NASA Says 'No Image Will Surpass This' Largest-Ever View of Space
There might not be a telescope as widely known as the Hubble Space Telescope. Using 16 years of data from Hubble, originally launched in 1990, astronomers have assembled the widest and most detailed image of space ever created...
There might not be a telescope as widely known as the Hubble Space Telescope. Using 16 years of data from Hubble, originally launched in 1990, astronomers have assembled the widest and most detailed image of space ever created.
The image, seen in its entirety below, is a composite made of almost 7,500 individual images, according to a NASA statement. The image, called the “Hubble Legacy Field,” reveals around 265,000 galaxies in total. “The faintest and farthest galaxies are just one ten-billionth the brightness of what the human eye can see,” the Agency added in the announcement.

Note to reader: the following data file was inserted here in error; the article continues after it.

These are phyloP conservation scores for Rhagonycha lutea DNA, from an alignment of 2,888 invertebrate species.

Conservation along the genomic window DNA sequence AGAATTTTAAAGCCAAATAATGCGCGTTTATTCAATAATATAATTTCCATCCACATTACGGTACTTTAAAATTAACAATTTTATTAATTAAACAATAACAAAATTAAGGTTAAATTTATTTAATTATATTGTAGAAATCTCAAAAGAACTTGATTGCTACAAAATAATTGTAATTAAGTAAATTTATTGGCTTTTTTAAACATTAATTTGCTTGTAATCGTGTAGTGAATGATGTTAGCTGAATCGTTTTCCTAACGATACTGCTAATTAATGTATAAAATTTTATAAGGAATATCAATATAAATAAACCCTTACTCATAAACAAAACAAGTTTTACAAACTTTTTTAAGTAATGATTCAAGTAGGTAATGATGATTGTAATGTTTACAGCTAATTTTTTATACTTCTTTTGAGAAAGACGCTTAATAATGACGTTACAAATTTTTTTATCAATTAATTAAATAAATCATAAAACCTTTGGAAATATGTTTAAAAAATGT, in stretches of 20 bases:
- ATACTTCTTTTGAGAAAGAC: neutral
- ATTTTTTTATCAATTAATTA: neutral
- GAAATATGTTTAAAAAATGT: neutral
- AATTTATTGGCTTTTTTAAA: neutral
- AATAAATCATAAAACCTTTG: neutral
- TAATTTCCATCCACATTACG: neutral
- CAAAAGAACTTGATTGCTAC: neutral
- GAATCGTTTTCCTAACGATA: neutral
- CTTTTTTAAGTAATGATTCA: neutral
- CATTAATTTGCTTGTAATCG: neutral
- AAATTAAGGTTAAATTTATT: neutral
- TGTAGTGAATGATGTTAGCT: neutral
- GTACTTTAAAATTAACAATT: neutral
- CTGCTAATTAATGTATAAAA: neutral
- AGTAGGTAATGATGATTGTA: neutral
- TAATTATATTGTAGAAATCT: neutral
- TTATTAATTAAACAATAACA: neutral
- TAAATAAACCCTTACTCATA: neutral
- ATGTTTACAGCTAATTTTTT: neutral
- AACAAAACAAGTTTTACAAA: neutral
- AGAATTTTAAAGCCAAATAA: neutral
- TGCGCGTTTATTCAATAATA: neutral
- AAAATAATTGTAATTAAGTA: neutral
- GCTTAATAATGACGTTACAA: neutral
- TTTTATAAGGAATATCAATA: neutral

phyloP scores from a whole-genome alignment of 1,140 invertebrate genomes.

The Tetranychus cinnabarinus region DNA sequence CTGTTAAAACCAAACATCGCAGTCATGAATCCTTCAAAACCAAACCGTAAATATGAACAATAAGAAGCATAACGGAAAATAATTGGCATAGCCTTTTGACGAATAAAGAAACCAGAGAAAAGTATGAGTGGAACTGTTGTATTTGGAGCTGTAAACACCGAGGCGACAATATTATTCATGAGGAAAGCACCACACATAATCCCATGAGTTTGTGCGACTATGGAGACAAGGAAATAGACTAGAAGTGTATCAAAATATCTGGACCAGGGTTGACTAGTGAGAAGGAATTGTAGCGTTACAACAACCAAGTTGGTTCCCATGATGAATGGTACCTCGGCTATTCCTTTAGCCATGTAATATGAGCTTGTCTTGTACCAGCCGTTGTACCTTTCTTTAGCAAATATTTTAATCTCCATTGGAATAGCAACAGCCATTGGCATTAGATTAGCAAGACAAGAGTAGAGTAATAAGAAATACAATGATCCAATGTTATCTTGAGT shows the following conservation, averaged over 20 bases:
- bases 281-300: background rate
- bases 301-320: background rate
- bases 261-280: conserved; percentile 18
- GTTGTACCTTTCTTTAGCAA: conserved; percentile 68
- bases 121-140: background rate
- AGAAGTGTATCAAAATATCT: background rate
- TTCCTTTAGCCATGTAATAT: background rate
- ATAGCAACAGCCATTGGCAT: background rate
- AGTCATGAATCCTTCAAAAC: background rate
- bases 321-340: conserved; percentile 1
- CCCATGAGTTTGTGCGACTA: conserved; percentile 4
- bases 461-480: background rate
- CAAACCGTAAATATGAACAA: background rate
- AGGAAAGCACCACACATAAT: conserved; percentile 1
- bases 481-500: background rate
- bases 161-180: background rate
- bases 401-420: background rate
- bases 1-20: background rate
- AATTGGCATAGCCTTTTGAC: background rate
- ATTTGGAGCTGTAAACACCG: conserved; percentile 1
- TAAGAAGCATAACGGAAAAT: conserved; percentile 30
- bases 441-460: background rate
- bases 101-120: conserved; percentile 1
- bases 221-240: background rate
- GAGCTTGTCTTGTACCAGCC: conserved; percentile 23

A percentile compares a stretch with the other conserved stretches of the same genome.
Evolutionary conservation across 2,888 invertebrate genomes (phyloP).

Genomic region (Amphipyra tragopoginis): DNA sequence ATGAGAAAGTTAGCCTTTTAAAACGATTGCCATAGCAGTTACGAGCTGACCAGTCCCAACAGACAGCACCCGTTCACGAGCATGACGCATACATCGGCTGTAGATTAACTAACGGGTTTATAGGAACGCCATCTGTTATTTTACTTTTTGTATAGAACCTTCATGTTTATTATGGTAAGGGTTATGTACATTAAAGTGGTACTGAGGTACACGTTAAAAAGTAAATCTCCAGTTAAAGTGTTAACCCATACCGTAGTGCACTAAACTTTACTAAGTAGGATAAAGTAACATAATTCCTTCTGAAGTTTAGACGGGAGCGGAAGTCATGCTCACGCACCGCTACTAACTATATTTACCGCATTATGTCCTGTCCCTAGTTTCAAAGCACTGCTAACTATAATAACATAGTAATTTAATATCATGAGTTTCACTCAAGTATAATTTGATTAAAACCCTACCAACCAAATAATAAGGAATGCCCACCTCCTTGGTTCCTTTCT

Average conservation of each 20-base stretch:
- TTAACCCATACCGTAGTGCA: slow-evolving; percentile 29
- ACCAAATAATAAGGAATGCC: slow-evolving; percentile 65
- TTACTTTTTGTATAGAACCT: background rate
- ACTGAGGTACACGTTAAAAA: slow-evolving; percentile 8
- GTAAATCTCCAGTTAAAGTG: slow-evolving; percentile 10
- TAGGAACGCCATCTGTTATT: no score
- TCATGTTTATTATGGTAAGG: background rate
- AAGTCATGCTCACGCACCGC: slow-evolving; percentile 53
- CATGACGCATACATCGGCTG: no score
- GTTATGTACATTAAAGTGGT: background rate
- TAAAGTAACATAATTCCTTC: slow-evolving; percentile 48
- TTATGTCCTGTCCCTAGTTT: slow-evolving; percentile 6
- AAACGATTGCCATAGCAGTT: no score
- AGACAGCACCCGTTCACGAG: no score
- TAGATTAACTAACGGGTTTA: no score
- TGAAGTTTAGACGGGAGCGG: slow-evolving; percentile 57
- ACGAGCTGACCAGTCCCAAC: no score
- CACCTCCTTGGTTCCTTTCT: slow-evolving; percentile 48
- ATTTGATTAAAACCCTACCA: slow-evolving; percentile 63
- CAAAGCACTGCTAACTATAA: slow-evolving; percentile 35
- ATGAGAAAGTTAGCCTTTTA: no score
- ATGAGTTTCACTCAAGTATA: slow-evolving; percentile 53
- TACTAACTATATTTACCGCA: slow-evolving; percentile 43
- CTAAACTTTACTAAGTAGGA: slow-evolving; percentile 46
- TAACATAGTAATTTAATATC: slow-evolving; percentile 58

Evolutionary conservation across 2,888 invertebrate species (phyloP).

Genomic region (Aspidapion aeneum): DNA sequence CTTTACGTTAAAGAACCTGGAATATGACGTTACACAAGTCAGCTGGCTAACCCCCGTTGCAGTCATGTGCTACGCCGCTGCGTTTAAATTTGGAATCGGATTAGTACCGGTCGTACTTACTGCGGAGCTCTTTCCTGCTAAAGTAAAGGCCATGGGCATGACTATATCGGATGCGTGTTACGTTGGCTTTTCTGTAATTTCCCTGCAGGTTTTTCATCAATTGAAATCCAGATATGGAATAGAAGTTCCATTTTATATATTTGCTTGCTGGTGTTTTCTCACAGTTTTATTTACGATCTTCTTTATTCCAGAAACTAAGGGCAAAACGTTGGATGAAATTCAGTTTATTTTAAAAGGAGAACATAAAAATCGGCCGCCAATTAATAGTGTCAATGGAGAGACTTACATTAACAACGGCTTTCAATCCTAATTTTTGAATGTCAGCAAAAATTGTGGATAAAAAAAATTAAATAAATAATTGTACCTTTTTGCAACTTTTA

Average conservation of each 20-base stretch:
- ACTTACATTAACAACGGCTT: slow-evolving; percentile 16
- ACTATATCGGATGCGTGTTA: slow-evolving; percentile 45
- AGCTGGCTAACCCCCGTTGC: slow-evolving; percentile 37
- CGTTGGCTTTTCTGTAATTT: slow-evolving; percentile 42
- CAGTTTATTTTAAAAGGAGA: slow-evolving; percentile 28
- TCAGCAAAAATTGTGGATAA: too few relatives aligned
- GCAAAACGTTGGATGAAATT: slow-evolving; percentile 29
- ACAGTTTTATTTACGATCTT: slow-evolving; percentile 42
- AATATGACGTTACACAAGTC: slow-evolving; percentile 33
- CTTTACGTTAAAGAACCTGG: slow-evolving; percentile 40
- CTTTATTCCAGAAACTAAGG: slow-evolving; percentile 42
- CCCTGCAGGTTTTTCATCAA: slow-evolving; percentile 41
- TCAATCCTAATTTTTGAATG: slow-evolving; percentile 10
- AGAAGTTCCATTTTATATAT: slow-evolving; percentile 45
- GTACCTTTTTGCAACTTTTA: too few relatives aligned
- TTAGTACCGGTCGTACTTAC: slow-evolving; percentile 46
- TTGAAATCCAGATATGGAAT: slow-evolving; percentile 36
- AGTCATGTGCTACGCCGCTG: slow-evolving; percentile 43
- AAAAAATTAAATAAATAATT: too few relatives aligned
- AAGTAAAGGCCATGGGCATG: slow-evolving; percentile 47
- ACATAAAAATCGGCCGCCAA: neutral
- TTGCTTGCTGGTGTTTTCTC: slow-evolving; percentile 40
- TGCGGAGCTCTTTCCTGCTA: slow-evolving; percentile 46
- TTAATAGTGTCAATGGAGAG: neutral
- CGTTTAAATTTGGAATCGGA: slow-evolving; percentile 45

The image was constructed from the work of 31 different Hubble programs, including eXtreme Deep Field (XDF), which provides the deepest view of the universe. "No image will surpass this one until future space telescopes are launched," NASA writes. That could come from the James Webb Space Telescope, slated to launch in 2021.
It’s certainly not a stunning close-up like you may have seen come back from Juno's orbits around Jupiter, but it’s an entirely different kind of striking. The galaxies pictured date back 13.3 billion years to 500 million years after the big bang. To see just how deep this image goes and how incredible it truly is, it's worth looking at the video below.
“Now that we have gone wider than in previous surveys, we are harvesting many more distant galaxies in the largest such dataset ever produced by Hubble,” said Hubble Legacy Field image team leader Garth Illingworth of the University of California, Santa Cruz. “This one image contains the full history of the growth of galaxies in the universe, from their time as ‘infants’ to when they grew into fully fledged ‘adults.’”
“The expectation is that this survey will lead to an even more coherent, in-depth and greater understanding of the universe’s evolution in the coming years,” Illingworth said.